Not many home buyers realize they can actually negotiate their mortgage interest rate. Since it is not often that we seek out mortgages, most people are not well versed at the art of negotiations and accept whatever they are offered in term of rate and conditions. Just like any competitive offering, lending institutions can extend attractive options to win the business.
You can get a lower mortgage rate by making a larger down payment, improving your credit score, buying points, reducing your loan term and locking in a rate.
What are your options:
- Make a Bigger Down Payment
- Improve Your Credit Score
- Buy Mortgage Points
- Shorten Your Loan Term
- Lock in a Rate Before Rates Increase
- Learn Where Your Credit Stands Before Applying for a Mortgage
As you've likely heard in recent news reports, the Federal Reserve plans on raising interest rates in March 2022. Already, the market is reacting, with the average interest rate on 30-year fixed-rate mortgages eclipsing the 4% mark in early February for the first time since 2019.
If you're looking to buy or refinance a home, you might hope to snag a lower interest rate on a mortgage now before the next interest rate hike kicks in. You can get a lower mortgage rate by making a larger down payment, reducing your loan term, buying points and keeping your credit in great shape. Here's how.
1. Make a Bigger Down Payment
The more money you put toward your down payment, the better your chances are of scoring a lower interest rate on your mortgage. When you put down a significant percentage of the purchase price, you lower the loan-to-value (LTV) ratio for the home. That's a number lenders use to assess their risk on a loan.
The lower your loan amount is compared with your home's value, the more likely the lender will see you as a safe borrower—and the more likely you'll be to secure a lower interest rate. On the other hand, the smaller your down payment, the riskier a lender will view your loan, which could result in a higher interest rate.
2. Improve Your Credit Score
Your credit score gives lenders a snapshot of your experience managing credit, and they use this information to predict how you might handle credit in the future. Along these lines, mortgage lenders typically view a high credit score as an indicator you'll be a strong borrower and repay your loan as agreed. When lenders are confident you'll be responsible with credit, they're more likely to reward you with lower interest rates on a mortgage.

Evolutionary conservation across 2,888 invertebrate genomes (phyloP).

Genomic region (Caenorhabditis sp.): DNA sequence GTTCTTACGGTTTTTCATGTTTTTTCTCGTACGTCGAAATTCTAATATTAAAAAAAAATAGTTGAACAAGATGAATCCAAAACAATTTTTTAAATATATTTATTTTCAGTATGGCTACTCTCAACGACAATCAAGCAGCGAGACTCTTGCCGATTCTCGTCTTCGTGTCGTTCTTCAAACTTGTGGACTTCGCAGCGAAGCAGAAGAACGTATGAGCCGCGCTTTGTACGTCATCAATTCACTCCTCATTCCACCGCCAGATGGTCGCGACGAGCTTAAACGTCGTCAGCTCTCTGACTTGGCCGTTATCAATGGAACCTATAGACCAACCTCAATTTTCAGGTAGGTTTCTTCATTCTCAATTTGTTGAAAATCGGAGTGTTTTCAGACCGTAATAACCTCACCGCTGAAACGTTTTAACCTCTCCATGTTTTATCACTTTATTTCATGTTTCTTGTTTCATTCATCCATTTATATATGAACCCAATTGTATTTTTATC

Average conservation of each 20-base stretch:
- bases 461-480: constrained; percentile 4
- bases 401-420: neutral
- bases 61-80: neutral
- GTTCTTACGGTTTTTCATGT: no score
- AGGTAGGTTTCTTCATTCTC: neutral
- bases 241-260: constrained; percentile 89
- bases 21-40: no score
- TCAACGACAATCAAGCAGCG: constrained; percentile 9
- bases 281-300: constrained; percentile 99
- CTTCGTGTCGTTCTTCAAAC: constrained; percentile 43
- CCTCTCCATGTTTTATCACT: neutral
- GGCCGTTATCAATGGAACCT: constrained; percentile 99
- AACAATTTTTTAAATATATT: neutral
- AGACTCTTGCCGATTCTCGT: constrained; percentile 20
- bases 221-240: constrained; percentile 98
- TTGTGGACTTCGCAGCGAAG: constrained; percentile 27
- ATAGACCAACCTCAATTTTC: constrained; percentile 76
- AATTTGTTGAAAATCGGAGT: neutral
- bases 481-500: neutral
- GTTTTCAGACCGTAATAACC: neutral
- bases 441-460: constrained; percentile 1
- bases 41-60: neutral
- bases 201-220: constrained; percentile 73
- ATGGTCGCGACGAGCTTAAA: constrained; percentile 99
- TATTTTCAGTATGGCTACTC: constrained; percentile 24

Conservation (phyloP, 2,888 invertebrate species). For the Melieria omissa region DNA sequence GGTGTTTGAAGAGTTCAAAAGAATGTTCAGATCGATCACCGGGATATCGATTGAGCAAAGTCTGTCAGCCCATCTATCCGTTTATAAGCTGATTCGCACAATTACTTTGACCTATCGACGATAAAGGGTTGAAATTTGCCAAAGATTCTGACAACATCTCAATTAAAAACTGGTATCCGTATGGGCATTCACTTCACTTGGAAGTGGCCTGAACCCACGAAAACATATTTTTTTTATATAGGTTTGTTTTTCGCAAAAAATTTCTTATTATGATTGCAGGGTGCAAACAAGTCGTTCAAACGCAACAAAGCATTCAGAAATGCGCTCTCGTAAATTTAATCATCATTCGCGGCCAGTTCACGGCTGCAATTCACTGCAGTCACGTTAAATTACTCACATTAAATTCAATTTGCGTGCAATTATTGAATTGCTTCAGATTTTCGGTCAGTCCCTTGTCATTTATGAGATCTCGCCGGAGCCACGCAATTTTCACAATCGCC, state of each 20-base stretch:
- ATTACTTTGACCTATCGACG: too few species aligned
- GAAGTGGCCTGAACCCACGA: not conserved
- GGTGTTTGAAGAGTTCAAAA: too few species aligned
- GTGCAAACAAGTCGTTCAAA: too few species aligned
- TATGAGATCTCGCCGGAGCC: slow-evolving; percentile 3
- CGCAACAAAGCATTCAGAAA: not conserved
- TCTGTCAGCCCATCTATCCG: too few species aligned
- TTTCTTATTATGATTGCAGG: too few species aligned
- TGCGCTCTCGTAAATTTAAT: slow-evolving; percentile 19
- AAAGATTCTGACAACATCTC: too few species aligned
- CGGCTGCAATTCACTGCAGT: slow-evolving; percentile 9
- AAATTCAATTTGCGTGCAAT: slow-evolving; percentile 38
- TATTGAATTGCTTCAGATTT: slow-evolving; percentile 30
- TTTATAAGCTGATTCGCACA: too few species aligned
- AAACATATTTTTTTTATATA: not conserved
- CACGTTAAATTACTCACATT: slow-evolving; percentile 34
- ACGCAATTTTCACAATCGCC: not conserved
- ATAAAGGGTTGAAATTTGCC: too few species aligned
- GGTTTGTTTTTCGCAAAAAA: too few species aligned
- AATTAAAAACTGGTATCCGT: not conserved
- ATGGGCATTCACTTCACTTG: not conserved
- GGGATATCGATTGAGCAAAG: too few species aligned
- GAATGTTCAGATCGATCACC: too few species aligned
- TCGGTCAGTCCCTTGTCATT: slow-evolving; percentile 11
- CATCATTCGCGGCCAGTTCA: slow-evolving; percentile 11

As a general rule, the higher your credit score, the lower your interest rate may be on a mortgage. If your credit is less-than-ideal, consider taking the following steps to improve your credit score before you apply for a new mortgage loan:
- Make all payments on time. Your payment history is the most significant factor determining your credit score. That's why it's so important to pay every bill on time. Late payments can harm your credit history for up to seven years.
Pay down your credit balances. Your credit utilization ratio lets lenders know how much of your available credit limits you're using. It's also the second most important factor determining your credit score, so you'll want to keep your balances low.
How low? The rule of thumb is to keep your credit utilization below 30%, but the lower, the better—not only for your credit score but also for your financial well-being.
Hold off on applying for new credit. Getting a new credit card or loan just before you apply for a new mortgage is not the best timing. For starters, a small, temporary hit to your credit score is relatively common when you open a new account.
It's impossible to predict how much your score could drop, but a lower score could lead your lender to raise your interest rate. Keep in mind, any increase to your interest rate could cost you thousands of dollars over the course of your mortgage term. To play it safe, don't apply for other forms of credit within three to six months of applying for a mortgage.